Chimpanzees may have a similar sense of right and wrong to humans, new study finds

The apes were suggested to have concepts of morality that echoed those in humans

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The Independent Online

Our closest evolutionary relatives, chimpanzees, may have a similar concept of right and wrong to humans a study has found.

The apes were suggested to have concepts of morality that echoed those in humans after two groups of primates paid more attention to barbaric video clips of an infant chimp being killed by its own kind than those showing other acts of violence.   

By singling out this attack over the others it suggests that the animals viewed it as being beyond the boundaries of normal behaviour.

Scientists think that these new findings could help clarify how human morality and social norms have evolved.

The study, which involved 17 chimps from two Swiss zoos in Gossau and Basel, monitored the chimps as they watched film clips of other chimpanzees engaged in activities that ranged from walking and cracking nuts to displaying violent and aggressive behaviour.

The animals watched the films showing chimpanzees killing one of their own infants four times longer than any of the other movies, including those showing a colobus monkey being hunted and killed by chimps as well as those showing adult chimpanzees displaying aggressive behaviour towards each other.

“Striking” screaming was present in many of the videos shown to the chimps, so scientists ruled this out as the reason the infanticide scene may have sparked their attention. There was also no difference between the attention spans of male and female chimps watching the videos.

The team of researchers, led by Dr Claudia Rudolf von Rohr from the University of Zurich, wrote in the journal of Human Nature: "We found that chimpanzees discriminated between a video clip depicting severe aggression against an infant and video clips depicting other forms of social aggression or neutral behaviour.”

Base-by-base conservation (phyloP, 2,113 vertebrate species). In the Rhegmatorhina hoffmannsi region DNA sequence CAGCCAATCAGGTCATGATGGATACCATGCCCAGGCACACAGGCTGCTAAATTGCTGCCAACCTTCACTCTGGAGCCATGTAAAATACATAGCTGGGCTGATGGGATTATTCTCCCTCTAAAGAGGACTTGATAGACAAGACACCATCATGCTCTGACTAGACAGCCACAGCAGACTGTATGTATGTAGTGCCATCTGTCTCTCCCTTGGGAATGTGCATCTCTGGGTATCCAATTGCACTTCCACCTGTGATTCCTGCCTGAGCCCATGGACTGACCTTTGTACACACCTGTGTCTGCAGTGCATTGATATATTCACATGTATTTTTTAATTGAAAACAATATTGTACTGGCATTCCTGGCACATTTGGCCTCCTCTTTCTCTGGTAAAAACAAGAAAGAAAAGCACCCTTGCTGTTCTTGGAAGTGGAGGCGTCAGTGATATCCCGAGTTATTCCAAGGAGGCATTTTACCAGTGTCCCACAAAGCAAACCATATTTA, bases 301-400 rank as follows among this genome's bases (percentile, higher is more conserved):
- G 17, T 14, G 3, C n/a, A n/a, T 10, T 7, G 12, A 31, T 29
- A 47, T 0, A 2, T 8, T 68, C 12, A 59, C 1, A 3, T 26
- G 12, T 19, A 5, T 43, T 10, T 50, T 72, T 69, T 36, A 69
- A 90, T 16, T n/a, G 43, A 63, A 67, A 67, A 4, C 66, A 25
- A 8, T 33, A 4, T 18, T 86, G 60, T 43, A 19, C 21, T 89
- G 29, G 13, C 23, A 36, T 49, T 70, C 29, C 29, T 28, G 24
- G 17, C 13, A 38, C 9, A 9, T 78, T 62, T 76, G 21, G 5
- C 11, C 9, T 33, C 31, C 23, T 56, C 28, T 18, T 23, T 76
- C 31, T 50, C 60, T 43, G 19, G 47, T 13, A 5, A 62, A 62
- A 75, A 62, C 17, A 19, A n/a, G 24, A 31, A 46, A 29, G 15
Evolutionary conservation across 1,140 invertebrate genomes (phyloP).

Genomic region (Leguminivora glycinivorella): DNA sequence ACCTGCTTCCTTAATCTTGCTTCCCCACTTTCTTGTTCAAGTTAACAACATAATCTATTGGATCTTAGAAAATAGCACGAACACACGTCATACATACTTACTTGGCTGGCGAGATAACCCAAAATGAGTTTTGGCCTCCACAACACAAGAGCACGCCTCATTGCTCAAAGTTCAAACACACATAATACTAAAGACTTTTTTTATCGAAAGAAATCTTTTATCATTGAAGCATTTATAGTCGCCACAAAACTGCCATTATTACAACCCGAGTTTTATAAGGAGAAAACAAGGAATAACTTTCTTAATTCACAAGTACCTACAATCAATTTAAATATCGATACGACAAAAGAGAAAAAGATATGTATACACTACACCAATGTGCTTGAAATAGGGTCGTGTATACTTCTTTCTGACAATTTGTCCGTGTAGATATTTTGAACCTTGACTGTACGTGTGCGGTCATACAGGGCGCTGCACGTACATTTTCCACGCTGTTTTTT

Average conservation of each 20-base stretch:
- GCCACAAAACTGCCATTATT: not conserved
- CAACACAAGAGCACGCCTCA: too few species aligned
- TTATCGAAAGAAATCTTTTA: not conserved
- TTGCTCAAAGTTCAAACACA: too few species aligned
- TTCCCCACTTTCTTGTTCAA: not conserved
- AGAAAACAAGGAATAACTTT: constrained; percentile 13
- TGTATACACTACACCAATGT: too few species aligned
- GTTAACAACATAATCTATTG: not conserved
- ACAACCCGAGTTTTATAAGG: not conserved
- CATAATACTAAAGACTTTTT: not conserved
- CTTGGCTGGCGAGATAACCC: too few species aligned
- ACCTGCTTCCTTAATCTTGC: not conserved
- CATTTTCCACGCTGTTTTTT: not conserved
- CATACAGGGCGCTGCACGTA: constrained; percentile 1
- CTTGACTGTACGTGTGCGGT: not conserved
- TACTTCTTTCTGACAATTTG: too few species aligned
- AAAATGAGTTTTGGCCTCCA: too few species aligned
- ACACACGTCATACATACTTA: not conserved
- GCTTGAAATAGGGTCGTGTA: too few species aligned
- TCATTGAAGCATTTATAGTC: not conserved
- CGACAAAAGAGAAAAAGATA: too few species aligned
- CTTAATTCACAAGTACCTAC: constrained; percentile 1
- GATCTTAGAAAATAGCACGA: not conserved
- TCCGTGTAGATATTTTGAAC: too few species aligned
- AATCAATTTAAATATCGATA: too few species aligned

"Specifically, they showed significantly longer looking times in the infanticide condition than in the control conditions.”

"This result is consistent with the idea that severe aggression against infants did not match chimpanzees' social expectations of a certain tolerance normally afforded to infants."

The team did find that despite watching the infanticide scene for longer, on the whole the chimps did not become emotionally aroused by what they saw. Scientists pinned this down to fact that because the chimps were uninvolved “bystanders” they failed to empathise strongly with outsiders to their group.

Dr Rudolph von Rohr said: "The results suggest that chimpanzees detect norm violations both within their group as well as in a group of unfamiliar individuals, but that they will only respond emotionally to such norm violations within their own group."

Scientists hope that this study ”might provide us with important insights into the evolution of specific social norms in humans and why some of them are widely accepted and others more difficult to establish."

Additional reporting by Press Association